September 16, 1998

Understanding the Joint Tax Committee Report
on the Distributional Effects of the Archer Bill

The Joint Committee on Taxation today released an analysis of the distributional effects of the Taxpayer Relief Act of 1998.(1) This analysis shows that the bill directs most of its benefits to upper middle-income families. However, the JCT assessment does not include the effects of the bill's estate tax provisions; those provisions — which account for nearly a quarter of the bill's cost over the next five years — will benefit only the wealthiest households. As a result, the JCT analysis presents an incomplete picture of legislation that provides a disproportionate amount of its tax cuts to higher-income households and offers little tax relief to low and moderate-income families.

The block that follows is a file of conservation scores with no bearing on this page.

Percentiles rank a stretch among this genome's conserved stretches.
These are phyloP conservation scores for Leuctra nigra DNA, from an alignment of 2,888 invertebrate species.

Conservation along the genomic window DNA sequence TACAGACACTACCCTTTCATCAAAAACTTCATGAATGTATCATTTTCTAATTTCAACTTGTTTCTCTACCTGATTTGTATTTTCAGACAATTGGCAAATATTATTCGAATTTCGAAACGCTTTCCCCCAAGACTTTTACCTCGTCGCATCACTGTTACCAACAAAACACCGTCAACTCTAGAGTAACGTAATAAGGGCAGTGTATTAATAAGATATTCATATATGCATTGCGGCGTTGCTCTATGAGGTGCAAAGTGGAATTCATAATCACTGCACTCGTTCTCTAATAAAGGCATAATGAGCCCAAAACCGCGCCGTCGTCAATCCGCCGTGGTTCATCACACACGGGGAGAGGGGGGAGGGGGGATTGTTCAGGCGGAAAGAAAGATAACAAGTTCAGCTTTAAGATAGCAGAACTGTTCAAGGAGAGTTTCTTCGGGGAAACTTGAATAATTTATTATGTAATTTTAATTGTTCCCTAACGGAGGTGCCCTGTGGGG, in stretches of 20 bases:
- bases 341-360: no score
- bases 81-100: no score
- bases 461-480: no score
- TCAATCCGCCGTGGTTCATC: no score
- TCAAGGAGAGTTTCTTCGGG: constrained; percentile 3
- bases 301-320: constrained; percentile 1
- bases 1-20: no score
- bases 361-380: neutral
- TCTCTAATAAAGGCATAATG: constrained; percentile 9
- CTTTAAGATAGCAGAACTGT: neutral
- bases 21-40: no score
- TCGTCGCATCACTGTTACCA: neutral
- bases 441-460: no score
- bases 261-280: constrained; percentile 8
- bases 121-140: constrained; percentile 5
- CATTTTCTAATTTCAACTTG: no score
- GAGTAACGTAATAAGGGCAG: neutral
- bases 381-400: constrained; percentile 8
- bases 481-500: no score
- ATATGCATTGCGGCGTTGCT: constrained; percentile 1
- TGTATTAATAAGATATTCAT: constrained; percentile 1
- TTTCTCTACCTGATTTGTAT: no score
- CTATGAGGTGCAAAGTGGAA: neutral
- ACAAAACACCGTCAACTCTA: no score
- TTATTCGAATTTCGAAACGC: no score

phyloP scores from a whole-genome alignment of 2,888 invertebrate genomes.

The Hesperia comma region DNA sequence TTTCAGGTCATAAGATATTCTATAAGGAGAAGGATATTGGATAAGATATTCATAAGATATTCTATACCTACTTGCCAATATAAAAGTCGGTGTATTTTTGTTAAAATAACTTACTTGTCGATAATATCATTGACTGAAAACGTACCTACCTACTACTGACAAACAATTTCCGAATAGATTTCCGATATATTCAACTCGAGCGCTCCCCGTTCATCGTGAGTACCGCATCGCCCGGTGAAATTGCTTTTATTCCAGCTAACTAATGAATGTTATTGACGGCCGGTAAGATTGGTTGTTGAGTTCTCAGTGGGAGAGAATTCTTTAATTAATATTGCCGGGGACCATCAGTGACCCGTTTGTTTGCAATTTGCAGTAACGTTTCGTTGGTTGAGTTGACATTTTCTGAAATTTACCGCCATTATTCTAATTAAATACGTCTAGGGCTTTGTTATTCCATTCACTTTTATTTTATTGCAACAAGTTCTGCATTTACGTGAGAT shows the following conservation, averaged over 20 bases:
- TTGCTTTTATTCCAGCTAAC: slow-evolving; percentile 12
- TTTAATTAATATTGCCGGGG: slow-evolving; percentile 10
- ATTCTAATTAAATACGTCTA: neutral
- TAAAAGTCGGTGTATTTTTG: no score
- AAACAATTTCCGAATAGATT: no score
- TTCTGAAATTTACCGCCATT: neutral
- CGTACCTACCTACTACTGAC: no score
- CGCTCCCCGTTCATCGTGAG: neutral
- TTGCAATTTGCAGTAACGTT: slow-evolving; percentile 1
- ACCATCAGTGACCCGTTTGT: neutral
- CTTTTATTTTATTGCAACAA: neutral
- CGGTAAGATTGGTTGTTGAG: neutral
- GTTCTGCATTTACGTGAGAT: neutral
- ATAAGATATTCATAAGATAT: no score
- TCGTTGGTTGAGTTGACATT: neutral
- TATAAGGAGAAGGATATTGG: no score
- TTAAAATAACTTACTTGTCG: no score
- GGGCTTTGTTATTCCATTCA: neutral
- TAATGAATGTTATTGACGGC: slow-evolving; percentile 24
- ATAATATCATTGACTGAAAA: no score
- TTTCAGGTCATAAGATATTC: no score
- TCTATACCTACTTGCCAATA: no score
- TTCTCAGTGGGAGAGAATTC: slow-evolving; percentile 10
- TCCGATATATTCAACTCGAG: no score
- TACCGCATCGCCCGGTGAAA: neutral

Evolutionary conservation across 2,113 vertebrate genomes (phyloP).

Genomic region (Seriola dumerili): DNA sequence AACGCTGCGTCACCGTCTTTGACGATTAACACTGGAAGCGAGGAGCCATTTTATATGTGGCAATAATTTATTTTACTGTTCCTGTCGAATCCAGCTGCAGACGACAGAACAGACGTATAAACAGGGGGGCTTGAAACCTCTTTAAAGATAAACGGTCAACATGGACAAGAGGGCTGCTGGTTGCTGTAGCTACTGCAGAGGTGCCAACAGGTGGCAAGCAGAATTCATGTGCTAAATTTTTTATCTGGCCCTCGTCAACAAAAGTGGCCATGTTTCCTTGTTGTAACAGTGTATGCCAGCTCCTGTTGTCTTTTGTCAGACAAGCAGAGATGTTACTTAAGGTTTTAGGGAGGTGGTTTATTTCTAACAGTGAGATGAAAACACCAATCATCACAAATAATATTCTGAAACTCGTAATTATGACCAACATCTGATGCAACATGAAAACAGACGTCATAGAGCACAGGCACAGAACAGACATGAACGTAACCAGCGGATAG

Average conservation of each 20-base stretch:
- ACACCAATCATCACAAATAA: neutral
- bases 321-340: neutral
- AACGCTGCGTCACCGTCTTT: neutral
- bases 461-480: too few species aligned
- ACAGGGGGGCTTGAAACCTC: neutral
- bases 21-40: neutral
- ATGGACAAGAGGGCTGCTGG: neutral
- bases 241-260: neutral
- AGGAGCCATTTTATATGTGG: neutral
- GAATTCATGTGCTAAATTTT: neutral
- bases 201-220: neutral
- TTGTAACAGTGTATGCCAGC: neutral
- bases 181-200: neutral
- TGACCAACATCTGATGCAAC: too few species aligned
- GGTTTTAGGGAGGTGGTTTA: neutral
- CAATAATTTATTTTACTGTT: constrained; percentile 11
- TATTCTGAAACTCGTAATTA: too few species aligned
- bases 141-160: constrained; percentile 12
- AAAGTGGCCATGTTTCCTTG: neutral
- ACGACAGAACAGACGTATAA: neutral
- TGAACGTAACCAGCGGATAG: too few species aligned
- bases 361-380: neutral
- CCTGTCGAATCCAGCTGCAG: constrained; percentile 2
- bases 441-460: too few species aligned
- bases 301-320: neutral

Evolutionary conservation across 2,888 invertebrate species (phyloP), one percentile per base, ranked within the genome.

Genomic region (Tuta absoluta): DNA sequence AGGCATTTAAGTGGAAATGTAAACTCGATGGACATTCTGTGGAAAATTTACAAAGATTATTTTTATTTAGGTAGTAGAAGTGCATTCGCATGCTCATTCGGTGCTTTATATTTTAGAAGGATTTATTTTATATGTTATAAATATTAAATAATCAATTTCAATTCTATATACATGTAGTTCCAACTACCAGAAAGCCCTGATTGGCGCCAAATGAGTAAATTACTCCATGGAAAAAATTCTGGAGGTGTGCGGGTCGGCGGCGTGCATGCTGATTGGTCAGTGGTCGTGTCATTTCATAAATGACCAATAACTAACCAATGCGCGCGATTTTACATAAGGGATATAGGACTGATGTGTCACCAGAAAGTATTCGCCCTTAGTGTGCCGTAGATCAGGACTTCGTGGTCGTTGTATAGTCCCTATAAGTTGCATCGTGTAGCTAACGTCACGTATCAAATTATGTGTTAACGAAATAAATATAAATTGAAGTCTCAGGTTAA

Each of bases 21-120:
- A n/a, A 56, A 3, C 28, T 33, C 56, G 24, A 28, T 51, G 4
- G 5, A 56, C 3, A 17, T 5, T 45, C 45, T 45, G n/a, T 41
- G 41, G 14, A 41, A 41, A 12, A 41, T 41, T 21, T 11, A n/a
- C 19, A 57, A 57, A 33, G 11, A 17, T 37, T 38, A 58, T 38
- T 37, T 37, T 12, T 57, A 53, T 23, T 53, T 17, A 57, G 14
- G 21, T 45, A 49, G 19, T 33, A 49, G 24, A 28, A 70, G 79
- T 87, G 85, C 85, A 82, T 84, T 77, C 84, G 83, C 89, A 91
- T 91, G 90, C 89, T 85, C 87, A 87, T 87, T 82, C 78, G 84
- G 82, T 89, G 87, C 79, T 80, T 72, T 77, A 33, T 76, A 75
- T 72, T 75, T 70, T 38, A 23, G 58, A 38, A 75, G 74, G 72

Distributional Effects of the Archer Tax Bill
Income Category Percentage of All Households Share of Tax Cut without Estate Tax Reduction Share of Tax Cut with Estate Tax Reduction
Less than $50,000 64% 27% 21%
$50,000 to $100,000 25% 52% 43%
Over $100,000 11% 20% 36%

End Notes:

1. Distributional Effects of the Taxpayer Relief Act of 1998, Joint Committee on Taxation, September 15.

2. JCT did not specify how many households fall into each of the income categories it analyzed. CBO, however, uses a measure of family income similar to that used by JCT; the CBO distribution is used in this analysis for purposes of considering the percent of taxpayers at different income levels that benefit from the tax cut. See Estimates of Federal Income Tax Liabilities for Individuals and Families by Income Category and Family Type for 1995 and 1999, Congressional Budget Office, May 1998.

3. This analysis makes the conservative assumption that 90 percent of the estate tax cuts accrue to households with over $100,000 in income, and that 10 percent accrue to households with between $50,000 and $100,000 in income. It is likely that this assumption understates the extent to which the estate tax cuts benefit very high-income taxpayers.

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